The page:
Collapse Spanish property market casts shadow over sunny Costas

Jos Deuling,  Monday, 5 November 2012

According to Spanish estate agents, house prices in Spain have fallen between 20% and 50%. In addition, there is a huge surplus of unsold new homes. The spanish property collapse mainly affects the Spaniards but also foreign homeowners.

It is estimated that there are around 600,000 new Spanish homes for sale at the moment, and there are 200,000 houses under construction. According to the Bank of Spain, property prices fell by 17% since 2007. Insiders know better. The Bank of Spain based the percentage on the balance sheet value and not the actual selling price. A developer has, for example, a house on the sheet for 200,000 euros while the asking price is only 100,000 euros.
Spanish
property prices graph House price index Spain (Source : )

The market for second homes is worrying. Some examples. A 3 bedroom bungalow near Valencia was offered for sale by the foreign owner for 120,000 euros, then for 85,000 euros and now for 70,000 euros, and still no buyer. A new villa on the Costa Blanca dropped from 235,000 pounds to 140,000 pounds. The developer can’t get rid of it. The Balearics seemed immune to the crisis, but even on Mallorca and Ibiza prices dropped by 40%. Especially in the upper segment there are bargains. Brokers expect prices to fall further.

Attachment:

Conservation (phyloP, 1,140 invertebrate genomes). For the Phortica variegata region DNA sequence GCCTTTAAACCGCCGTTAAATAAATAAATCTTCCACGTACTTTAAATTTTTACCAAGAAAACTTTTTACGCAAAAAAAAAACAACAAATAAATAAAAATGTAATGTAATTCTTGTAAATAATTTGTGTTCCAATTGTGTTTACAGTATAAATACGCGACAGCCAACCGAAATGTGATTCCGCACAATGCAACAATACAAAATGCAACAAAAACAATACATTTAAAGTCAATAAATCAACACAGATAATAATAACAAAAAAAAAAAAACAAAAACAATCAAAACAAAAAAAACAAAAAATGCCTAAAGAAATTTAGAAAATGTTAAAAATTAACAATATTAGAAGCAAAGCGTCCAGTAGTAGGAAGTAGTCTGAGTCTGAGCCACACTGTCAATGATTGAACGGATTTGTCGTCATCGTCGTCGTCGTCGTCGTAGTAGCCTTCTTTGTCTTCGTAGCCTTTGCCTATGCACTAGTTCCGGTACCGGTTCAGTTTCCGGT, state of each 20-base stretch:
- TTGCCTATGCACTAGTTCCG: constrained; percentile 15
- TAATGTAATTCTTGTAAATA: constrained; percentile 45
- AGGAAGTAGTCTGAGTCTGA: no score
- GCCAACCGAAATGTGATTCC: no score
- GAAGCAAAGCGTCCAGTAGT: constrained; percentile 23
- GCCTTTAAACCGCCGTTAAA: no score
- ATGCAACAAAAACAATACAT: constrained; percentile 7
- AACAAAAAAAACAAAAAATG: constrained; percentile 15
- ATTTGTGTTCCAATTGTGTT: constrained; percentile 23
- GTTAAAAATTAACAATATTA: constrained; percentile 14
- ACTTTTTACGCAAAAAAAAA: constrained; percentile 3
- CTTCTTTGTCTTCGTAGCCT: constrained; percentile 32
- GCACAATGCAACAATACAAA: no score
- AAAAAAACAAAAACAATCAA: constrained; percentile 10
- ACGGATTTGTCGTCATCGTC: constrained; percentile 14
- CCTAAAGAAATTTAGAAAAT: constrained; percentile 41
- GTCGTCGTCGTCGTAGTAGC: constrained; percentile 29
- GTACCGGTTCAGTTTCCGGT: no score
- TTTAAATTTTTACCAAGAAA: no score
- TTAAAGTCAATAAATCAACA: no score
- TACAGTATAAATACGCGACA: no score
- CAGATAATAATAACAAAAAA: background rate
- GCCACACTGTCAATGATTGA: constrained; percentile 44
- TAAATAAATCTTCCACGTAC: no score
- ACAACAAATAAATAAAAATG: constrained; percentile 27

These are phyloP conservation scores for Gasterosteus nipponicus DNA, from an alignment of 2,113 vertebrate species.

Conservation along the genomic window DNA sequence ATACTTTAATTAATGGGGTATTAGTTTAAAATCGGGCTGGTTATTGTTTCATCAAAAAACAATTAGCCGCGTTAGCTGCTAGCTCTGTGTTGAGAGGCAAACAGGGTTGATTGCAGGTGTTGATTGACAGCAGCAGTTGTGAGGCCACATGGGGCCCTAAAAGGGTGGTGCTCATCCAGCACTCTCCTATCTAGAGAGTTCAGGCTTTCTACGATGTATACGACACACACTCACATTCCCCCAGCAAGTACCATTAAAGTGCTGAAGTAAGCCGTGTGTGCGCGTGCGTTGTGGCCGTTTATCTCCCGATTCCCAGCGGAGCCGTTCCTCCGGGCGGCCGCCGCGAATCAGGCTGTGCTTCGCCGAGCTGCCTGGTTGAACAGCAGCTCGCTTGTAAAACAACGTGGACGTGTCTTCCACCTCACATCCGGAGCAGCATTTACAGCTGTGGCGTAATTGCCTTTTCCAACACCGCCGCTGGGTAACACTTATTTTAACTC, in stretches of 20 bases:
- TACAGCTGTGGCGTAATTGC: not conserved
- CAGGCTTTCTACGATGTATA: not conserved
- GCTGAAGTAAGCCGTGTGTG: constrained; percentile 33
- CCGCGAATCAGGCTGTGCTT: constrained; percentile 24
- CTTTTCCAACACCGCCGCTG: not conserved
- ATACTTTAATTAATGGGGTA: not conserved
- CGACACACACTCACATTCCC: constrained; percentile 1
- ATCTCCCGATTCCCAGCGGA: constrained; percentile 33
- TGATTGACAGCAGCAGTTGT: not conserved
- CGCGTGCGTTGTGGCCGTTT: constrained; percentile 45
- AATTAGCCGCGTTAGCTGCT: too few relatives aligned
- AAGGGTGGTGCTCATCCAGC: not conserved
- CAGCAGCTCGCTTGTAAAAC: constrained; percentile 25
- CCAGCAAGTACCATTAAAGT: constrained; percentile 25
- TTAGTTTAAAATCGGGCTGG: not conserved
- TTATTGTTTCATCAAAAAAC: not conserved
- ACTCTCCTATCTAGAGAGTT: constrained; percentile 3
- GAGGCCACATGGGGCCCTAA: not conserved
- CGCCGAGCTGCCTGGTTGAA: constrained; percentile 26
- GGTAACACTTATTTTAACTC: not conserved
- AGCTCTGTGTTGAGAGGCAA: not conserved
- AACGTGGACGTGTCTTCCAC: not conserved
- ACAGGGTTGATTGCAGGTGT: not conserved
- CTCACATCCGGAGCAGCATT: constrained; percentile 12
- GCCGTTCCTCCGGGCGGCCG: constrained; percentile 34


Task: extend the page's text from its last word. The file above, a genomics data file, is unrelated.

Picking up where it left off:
The Spanish housing crisis is an opportunity for foreigners to buy a cheap holiday villa or apartment. You have to bring your own money because it is currently not easy to get a Spanish mortgage. When the housing market was still booming Spanish banks provided too many mortgages. After the spanish property crash, the big question is whether the banks will get their money back. Banks are now very reluctant to provide a mortgage. If you want to take advantage of the crisis, you'd better raise the money by getting a second mortgage in your country of residence.

Because of the economic crisis the number of new projects has fallen sharply. Nevertheless the housing supply will increase significantly in the coming years. The crisis takes its toll on many Spaniards. Unemployment has risen to 20% of the workforce. There are many repossessed houses in Spain. The owners can not pay their mortgages and the banks are forced to sell their house. Bank repossessions are sold through an auction or ​​directly by the bank. Not only Spaniards have a tough times. There are also many homes on the market from British owners who have financed their Spanish home at the peak of the market with the surplus value of their homes in the UK.

Foreigners who have purchased a holiday home in Spain in recent years are confronted with a huge value reduction. It’s much harder to sell a house thanks to the availability of a lot of new built houses. A number of foreigners also have another problem. They have unknowingly bought an illegally built house. Local governments would benefit from the housing boom and have randomly approved project requests. Often in conflict with the zoning. There were also a lot of cases where local officials are bribed. A number of municipalities has now retroactively rejected these requests.

For example, last month in South East Spain nearly 13,000 new homes were declared illegal. In a region, which is very popular among foreigners, some 900 homes are to be demolished. The remaining 12,000 will be legalized. The owners of the demolished homes lost their money and started an action group. They want to be compensated. Such action groups are now active in many other Spanish tourist areas.


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